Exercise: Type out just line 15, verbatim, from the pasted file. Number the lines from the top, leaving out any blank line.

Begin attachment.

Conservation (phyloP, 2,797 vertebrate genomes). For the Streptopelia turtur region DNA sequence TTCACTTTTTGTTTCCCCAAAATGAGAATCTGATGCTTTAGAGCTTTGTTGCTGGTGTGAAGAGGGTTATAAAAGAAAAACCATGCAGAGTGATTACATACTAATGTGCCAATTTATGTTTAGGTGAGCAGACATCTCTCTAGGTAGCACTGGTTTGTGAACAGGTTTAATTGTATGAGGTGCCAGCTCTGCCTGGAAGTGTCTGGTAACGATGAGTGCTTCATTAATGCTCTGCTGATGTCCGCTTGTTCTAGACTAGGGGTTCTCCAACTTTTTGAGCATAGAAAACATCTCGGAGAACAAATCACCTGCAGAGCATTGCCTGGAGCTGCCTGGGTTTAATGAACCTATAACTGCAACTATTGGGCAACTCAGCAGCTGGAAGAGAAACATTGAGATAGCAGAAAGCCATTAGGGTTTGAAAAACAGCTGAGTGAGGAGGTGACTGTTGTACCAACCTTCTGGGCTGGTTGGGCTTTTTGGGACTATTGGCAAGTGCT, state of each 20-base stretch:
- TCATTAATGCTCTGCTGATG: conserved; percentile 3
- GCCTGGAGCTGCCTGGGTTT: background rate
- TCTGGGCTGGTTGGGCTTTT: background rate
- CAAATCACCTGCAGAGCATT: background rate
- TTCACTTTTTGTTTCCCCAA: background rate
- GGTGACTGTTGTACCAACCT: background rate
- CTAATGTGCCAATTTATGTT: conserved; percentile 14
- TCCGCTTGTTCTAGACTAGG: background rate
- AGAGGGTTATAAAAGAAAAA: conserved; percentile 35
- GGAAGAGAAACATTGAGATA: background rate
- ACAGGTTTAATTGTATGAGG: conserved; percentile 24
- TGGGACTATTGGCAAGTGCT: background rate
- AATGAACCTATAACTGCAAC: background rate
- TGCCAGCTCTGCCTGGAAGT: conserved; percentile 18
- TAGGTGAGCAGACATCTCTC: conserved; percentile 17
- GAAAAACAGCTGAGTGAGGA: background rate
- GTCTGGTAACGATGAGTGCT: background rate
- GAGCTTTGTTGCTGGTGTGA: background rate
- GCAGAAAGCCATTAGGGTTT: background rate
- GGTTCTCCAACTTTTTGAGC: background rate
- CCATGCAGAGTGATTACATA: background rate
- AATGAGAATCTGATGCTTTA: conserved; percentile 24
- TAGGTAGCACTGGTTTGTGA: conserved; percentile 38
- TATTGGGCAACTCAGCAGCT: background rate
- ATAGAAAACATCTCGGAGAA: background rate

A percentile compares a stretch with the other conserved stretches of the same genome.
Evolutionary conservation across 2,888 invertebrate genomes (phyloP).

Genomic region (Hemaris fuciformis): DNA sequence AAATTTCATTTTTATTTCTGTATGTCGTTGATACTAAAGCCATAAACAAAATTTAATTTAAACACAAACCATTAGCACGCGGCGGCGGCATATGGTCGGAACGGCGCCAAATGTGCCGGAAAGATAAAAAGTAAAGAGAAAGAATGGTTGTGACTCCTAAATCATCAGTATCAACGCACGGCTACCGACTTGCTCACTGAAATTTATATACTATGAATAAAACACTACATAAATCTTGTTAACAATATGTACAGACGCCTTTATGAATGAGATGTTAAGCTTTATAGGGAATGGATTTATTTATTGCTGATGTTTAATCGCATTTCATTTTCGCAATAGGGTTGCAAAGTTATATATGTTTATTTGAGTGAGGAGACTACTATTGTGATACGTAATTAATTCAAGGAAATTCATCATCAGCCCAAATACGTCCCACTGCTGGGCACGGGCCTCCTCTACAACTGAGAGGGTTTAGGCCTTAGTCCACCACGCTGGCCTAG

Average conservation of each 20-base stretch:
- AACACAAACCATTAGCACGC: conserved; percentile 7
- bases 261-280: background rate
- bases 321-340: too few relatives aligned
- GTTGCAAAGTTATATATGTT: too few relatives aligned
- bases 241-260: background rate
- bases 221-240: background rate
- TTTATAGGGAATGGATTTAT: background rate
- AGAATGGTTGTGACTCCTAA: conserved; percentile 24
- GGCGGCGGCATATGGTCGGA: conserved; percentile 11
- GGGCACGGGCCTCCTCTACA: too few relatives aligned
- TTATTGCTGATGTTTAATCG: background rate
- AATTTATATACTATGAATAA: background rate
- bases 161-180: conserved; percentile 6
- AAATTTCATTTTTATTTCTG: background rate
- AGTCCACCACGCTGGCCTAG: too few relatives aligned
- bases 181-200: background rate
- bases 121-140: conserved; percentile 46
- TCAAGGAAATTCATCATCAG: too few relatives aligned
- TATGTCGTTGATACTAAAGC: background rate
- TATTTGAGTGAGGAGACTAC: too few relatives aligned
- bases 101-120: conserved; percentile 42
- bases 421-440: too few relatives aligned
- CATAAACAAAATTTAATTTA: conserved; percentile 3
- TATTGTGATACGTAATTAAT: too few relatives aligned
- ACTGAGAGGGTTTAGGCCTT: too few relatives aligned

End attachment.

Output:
- TGCCAGCTCTGCCTGGAAGT: conserved; percentile 18